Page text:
Brush with Fame
Back then, they went for $20 a pop. Today they fetch up to $18,000—and his fans include Steven Spielberg and Gladys Knight. Gibson is the best-known living member of the Highwaymen—26 black artists who started selling their Florida landscapes door-to-door in the '50s and unwittingly created a style that collectors clamor for today. He has an exhibition in Florida's capitol building and Gov. Jeb Bush recently commissioned him to paint four pieces. "I'm a big fan of his work," says Bush. "He can capture Florida in just a few brush strokes, and his history makes his work even more amazing."
In the segregated '50s the original eight Highwaymen turned their backs on the packing houses and citrus groves where blacks usually worked, teaching one another to paint instead. "They used to laugh at me, but I didn't give up," says Gibson. "They said my trunk was too big on a palm tree, so I made it smaller. I was determined." Unable to afford canvas, the artists painted on salvaged construction materials. "These guys were hustlers," says collector Geoff Cook, 59, who owns about 300 Highwaymen paintings. "They were considered nuisances—until people saw the quality of their work."
Their dreamy landscapes—of moonlit rivers, beach sunsets and flaming red poinciana trees—have been dismissed as "motel art," but Gary Monroe, author of the history The Highwaymen, prefers the phrase "art for the people. It's work that doesn't require a pedigree to appreciate." The style had almost died out when art dealer Jim Fitch wrote about the group—and coined their moniker—in a trade journal in 1995. "Here was an opportunity to get into the serious art game," says Fitch, 68, "and you didn't have to be a Rockefeller." It helps now, though: In June a Highwaymen painting sold for a record $27,500.
The most prized are those by Harold Newton, who died in 1994, and Alfred Hair, who was shot dead in a bar in 1970. There was one Highwaywoman: Mary Ann Carroll, 62, a nurse's aide and single mother who sold her work to help raise her seven children. Of the group, she says, Gibson was a standout. Cook agrees: "You can be in Egypt looking at the picture through a pair of binoculars, and you know it's his."
Gibson demurs. "There were artists who were better than me," he says, "but I knew how to sell. I'd paint in the latest decorator colors: mauve in the '60s, orange and brown in the '70s, and black and white in the '80s." Even a traffic stop was an excuse to sell. When a state trooper pulled him over in his new Chevrolet Impala in the early '60s, demanding to know why a black man was driving such a nice car, Gibson sold the officer two paintings out of the trunk.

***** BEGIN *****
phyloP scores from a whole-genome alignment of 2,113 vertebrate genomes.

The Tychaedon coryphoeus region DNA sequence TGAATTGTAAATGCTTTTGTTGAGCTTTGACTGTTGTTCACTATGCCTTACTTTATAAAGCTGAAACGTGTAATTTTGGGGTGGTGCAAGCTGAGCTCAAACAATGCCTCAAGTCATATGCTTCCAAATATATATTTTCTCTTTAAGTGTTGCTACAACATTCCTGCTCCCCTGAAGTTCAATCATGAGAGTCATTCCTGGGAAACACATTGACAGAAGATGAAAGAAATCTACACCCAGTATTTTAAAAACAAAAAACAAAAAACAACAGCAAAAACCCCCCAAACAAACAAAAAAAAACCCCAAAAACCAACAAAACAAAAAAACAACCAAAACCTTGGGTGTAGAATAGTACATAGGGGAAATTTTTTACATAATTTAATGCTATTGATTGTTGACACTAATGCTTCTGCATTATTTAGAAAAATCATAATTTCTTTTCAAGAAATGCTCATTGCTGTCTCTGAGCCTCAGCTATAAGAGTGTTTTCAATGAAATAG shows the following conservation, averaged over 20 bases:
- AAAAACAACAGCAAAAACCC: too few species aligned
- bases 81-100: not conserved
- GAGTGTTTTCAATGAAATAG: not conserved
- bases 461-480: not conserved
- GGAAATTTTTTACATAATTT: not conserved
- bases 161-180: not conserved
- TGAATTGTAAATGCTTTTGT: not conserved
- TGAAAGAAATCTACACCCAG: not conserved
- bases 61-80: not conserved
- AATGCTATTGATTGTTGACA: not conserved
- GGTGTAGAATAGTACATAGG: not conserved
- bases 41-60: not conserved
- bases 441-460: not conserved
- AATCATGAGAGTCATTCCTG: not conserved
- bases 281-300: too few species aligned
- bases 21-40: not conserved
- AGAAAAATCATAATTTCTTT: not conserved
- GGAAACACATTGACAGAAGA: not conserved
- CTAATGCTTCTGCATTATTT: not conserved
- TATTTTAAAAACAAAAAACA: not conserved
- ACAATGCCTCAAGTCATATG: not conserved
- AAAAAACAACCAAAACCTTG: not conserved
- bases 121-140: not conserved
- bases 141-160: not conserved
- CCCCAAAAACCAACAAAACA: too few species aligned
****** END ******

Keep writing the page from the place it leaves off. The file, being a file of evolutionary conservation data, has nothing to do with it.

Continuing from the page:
He learned the pitch early. At age 10, he would sketch pictures of cowboys and Indians and sell them to classmates for a nickel. The oldest of eight kids, Gibson majored in biology at Tennessee State University to appease his parents, a church custodian and a homemaker, but he dropped out as a junior to peddle his art full-time. A respected local white artist, A.E. "Bean" Backus, took him under his wing. Backus, who died in 1990, "said that talent was talent, no matter what color the artist," recalls Gibson. "It was probably the nicest thing anyone had ever said to me."
His talent is no longer in question. Nor is he as obsessed with output as he once was. While listening to gospel music by the creek behind his home, Gibson paints at a leisurely pace, allowing a few days per piece. When he's not creating art, he's courting fiancée Estelle Dunn, 55, a nurse he met at church in 1988. The divorced father of three plans to pass down his craft to his six grandchildren. And though his buyers may be celebs and heads of state, he's still a salesman: Recently he took a carload of work to the major-league-baseball spring training camps. "The only difference between today and yesterday," he says, "is the price."
Steve Helling in Fort Pierce and Don Sider in West Palm Beach